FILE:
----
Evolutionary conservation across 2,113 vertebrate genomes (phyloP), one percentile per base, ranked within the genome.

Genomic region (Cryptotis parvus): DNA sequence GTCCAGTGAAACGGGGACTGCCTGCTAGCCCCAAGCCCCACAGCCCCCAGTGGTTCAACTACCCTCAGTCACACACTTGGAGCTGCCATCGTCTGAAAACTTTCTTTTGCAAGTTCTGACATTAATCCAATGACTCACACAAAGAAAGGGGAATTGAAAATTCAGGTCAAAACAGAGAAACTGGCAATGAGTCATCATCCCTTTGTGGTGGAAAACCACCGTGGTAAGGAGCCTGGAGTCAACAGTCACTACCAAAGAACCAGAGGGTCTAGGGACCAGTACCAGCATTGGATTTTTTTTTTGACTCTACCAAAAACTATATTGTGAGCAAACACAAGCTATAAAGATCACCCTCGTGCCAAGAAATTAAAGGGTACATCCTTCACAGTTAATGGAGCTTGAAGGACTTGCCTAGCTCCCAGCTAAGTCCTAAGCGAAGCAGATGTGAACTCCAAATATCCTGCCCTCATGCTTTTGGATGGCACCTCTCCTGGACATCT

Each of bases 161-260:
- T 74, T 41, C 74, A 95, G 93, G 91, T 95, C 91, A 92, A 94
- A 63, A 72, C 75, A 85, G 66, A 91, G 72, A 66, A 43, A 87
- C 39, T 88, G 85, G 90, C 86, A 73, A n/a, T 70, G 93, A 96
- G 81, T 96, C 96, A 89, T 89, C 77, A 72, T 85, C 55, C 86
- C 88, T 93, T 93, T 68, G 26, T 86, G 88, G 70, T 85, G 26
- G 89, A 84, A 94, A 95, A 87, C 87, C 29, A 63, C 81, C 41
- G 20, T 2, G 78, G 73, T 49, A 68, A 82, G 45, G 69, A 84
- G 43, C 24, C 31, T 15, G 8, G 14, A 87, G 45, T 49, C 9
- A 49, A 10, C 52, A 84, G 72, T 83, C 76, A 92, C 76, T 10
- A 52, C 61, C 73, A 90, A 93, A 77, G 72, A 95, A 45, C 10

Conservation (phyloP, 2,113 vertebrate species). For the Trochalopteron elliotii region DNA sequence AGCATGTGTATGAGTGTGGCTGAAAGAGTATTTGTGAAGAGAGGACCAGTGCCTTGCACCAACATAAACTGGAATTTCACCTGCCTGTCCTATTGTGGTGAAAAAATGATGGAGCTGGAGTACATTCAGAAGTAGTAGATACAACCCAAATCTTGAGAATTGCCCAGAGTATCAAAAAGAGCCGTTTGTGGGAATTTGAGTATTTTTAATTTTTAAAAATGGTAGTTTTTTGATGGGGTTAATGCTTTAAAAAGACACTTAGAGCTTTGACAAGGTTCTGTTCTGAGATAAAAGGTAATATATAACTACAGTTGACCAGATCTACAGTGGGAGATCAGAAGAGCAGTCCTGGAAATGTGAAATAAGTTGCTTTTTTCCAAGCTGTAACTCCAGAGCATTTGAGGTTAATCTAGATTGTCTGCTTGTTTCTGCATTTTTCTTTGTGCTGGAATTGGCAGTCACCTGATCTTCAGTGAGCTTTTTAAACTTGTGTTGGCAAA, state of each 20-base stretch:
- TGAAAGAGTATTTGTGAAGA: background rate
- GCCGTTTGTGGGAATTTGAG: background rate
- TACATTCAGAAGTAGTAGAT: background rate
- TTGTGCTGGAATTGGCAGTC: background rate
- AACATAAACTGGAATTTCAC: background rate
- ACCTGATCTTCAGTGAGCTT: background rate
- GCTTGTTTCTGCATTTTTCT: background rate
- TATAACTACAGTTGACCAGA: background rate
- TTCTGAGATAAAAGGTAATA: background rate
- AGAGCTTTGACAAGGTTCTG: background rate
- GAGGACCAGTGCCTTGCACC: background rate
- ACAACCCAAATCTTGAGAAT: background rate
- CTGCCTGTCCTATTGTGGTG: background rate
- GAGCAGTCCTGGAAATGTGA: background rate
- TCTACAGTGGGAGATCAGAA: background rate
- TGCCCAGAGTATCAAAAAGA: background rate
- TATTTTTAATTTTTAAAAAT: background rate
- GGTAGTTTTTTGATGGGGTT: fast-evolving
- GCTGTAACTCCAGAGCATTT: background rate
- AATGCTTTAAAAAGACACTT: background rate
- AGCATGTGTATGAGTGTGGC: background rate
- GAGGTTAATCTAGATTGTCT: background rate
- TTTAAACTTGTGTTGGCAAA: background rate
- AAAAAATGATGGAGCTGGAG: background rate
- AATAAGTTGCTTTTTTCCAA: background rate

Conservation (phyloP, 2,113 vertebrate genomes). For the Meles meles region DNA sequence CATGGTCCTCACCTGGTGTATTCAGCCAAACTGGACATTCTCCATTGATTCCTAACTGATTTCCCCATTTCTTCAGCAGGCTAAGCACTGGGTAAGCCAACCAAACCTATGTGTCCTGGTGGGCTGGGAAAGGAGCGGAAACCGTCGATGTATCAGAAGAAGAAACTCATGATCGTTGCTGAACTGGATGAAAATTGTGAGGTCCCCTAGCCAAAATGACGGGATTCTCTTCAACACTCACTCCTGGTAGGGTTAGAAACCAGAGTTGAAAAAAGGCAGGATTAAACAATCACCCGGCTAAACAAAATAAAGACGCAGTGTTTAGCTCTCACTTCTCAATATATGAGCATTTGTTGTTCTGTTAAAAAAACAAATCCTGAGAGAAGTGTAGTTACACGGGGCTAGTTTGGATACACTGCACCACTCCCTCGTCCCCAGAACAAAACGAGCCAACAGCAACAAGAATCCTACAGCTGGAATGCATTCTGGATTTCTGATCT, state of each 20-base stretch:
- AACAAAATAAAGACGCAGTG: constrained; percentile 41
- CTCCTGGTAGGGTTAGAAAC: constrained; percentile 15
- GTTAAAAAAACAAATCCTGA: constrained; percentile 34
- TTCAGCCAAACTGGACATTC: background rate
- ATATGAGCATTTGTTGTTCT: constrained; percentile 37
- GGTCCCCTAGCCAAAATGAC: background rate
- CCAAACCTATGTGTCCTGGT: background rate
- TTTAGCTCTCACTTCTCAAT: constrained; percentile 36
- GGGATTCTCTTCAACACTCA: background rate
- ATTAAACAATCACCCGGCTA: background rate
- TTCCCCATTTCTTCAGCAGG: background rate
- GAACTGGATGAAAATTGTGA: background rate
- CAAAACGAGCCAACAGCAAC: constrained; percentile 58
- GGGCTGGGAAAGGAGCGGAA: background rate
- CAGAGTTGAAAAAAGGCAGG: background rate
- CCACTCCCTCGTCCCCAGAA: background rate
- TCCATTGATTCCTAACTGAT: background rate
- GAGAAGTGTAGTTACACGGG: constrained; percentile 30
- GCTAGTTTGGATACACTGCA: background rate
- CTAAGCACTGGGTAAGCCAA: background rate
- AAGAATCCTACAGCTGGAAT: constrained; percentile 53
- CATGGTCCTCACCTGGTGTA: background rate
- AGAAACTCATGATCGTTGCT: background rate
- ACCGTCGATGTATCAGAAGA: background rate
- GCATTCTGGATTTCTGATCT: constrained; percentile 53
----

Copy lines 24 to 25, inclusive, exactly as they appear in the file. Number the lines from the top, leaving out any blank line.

- AGAGCTTTGACAAGGTTCTG: background rate
- GAGGACCAGTGCCTTGCACC: background rate